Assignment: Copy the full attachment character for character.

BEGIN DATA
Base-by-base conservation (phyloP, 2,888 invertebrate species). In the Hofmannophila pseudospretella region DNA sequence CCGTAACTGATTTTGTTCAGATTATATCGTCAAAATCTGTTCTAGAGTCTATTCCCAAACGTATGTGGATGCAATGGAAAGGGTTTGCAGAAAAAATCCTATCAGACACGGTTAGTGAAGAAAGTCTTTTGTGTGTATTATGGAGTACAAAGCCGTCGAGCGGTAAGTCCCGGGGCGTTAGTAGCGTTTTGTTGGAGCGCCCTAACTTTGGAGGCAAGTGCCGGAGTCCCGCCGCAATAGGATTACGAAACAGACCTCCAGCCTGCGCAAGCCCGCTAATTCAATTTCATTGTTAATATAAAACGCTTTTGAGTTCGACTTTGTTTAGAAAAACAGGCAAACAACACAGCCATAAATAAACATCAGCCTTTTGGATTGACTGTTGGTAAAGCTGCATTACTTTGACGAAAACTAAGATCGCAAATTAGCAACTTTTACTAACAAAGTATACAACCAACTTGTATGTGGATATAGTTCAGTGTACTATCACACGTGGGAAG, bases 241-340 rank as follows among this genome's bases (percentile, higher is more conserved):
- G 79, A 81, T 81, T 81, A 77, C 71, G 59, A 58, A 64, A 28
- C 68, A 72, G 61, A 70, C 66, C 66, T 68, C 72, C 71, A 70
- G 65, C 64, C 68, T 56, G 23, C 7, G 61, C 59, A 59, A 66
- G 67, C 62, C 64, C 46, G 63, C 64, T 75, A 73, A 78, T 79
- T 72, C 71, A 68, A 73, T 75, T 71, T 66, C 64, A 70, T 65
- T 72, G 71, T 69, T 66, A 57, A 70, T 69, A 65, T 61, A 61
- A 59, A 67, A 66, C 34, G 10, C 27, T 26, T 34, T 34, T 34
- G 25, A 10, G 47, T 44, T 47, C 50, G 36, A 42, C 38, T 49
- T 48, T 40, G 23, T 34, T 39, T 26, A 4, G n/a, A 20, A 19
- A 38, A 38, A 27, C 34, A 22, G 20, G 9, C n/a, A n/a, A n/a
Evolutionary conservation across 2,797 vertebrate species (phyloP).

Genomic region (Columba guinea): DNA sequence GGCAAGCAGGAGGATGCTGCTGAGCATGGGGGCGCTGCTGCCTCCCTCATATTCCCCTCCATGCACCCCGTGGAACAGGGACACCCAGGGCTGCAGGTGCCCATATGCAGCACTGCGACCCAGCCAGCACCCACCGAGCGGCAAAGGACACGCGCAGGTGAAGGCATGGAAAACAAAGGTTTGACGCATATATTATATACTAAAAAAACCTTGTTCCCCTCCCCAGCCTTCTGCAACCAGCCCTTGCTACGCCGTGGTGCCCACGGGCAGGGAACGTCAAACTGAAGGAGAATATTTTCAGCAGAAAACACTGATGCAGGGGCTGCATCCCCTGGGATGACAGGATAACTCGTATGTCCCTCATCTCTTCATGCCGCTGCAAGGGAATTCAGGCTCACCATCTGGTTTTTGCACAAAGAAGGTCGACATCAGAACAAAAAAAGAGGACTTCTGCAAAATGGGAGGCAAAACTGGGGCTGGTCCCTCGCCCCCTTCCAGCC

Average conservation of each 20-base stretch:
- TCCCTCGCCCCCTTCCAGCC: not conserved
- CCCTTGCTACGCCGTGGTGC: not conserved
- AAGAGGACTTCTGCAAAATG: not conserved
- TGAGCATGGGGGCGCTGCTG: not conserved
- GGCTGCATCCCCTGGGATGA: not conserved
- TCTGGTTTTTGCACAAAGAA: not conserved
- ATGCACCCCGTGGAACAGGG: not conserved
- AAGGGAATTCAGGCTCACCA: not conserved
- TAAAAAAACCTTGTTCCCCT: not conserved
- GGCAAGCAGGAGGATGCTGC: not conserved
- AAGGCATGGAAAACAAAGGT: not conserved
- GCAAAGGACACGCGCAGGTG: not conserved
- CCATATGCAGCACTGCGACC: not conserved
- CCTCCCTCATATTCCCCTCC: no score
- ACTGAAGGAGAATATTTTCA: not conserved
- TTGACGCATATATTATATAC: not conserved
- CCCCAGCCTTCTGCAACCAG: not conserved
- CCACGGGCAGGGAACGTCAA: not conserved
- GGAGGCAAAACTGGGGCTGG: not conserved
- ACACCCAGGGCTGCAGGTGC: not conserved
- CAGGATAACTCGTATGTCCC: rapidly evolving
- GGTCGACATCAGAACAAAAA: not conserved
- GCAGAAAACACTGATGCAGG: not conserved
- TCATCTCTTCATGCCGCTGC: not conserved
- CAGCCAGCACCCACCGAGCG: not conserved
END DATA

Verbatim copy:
Base-by-base conservation (phyloP, 2,888 invertebrate species). In the Hofmannophila pseudospretella region DNA sequence CCGTAACTGATTTTGTTCAGATTATATCGTCAAAATCTGTTCTAGAGTCTATTCCCAAACGTATGTGGATGCAATGGAAAGGGTTTGCAGAAAAAATCCTATCAGACACGGTTAGTGAAGAAAGTCTTTTGTGTGTATTATGGAGTACAAAGCCGTCGAGCGGTAAGTCCCGGGGCGTTAGTAGCGTTTTGTTGGAGCGCCCTAACTTTGGAGGCAAGTGCCGGAGTCCCGCCGCAATAGGATTACGAAACAGACCTCCAGCCTGCGCAAGCCCGCTAATTCAATTTCATTGTTAATATAAAACGCTTTTGAGTTCGACTTTGTTTAGAAAAACAGGCAAACAACACAGCCATAAATAAACATCAGCCTTTTGGATTGACTGTTGGTAAAGCTGCATTACTTTGACGAAAACTAAGATCGCAAATTAGCAACTTTTACTAACAAAGTATACAACCAACTTGTATGTGGATATAGTTCAGTGTACTATCACACGTGGGAAG, bases 241-340 rank as follows among this genome's bases (percentile, higher is more conserved):
- G 79, A 81, T 81, T 81, A 77, C 71, G 59, A 58, A 64, A 28
- C 68, A 72, G 61, A 70, C 66, C 66, T 68, C 72, C 71, A 70
- G 65, C 64, C 68, T 56, G 23, C 7, G 61, C 59, A 59, A 66
- G 67, C 62, C 64, C 46, G 63, C 64, T 75, A 73, A 78, T 79
- T 72, C 71, A 68, A 73, T 75, T 71, T 66, C 64, A 70, T 65
- T 72, G 71, T 69, T 66, A 57, A 70, T 69, A 65, T 61, A 61
- A 59, A 67, A 66, C 34, G 10, C 27, T 26, T 34, T 34, T 34
- G 25, A 10, G 47, T 44, T 47, C 50, G 36, A 42, C 38, T 49
- T 48, T 40, G 23, T 34, T 39, T 26, A 4, G n/a, A 20, A 19
- A 38, A 38, A 27, C 34, A 22, G 20, G 9, C n/a, A n/a, A n/a
Evolutionary conservation across 2,797 vertebrate species (phyloP).

Genomic region (Columba guinea): DNA sequence GGCAAGCAGGAGGATGCTGCTGAGCATGGGGGCGCTGCTGCCTCCCTCATATTCCCCTCCATGCACCCCGTGGAACAGGGACACCCAGGGCTGCAGGTGCCCATATGCAGCACTGCGACCCAGCCAGCACCCACCGAGCGGCAAAGGACACGCGCAGGTGAAGGCATGGAAAACAAAGGTTTGACGCATATATTATATACTAAAAAAACCTTGTTCCCCTCCCCAGCCTTCTGCAACCAGCCCTTGCTACGCCGTGGTGCCCACGGGCAGGGAACGTCAAACTGAAGGAGAATATTTTCAGCAGAAAACACTGATGCAGGGGCTGCATCCCCTGGGATGACAGGATAACTCGTATGTCCCTCATCTCTTCATGCCGCTGCAAGGGAATTCAGGCTCACCATCTGGTTTTTGCACAAAGAAGGTCGACATCAGAACAAAAAAAGAGGACTTCTGCAAAATGGGAGGCAAAACTGGGGCTGGTCCCTCGCCCCCTTCCAGCC

Average conservation of each 20-base stretch:
- TCCCTCGCCCCCTTCCAGCC: not conserved
- CCCTTGCTACGCCGTGGTGC: not conserved
- AAGAGGACTTCTGCAAAATG: not conserved
- TGAGCATGGGGGCGCTGCTG: not conserved
- GGCTGCATCCCCTGGGATGA: not conserved
- TCTGGTTTTTGCACAAAGAA: not conserved
- ATGCACCCCGTGGAACAGGG: not conserved
- AAGGGAATTCAGGCTCACCA: not conserved
- TAAAAAAACCTTGTTCCCCT: not conserved
- GGCAAGCAGGAGGATGCTGC: not conserved
- AAGGCATGGAAAACAAAGGT: not conserved
- GCAAAGGACACGCGCAGGTG: not conserved
- CCATATGCAGCACTGCGACC: not conserved
- CCTCCCTCATATTCCCCTCC: no score
- ACTGAAGGAGAATATTTTCA: not conserved
- TTGACGCATATATTATATAC: not conserved
- CCCCAGCCTTCTGCAACCAG: not conserved
- CCACGGGCAGGGAACGTCAA: not conserved
- GGAGGCAAAACTGGGGCTGG: not conserved
- ACACCCAGGGCTGCAGGTGC: not conserved
- CAGGATAACTCGTATGTCCC: rapidly evolving
- GGTCGACATCAGAACAAAAA: not conserved
- GCAGAAAACACTGATGCAGG: not conserved
- TCATCTCTTCATGCCGCTGC: not conserved
- CAGCCAGCACCCACCGAGCG: not conserved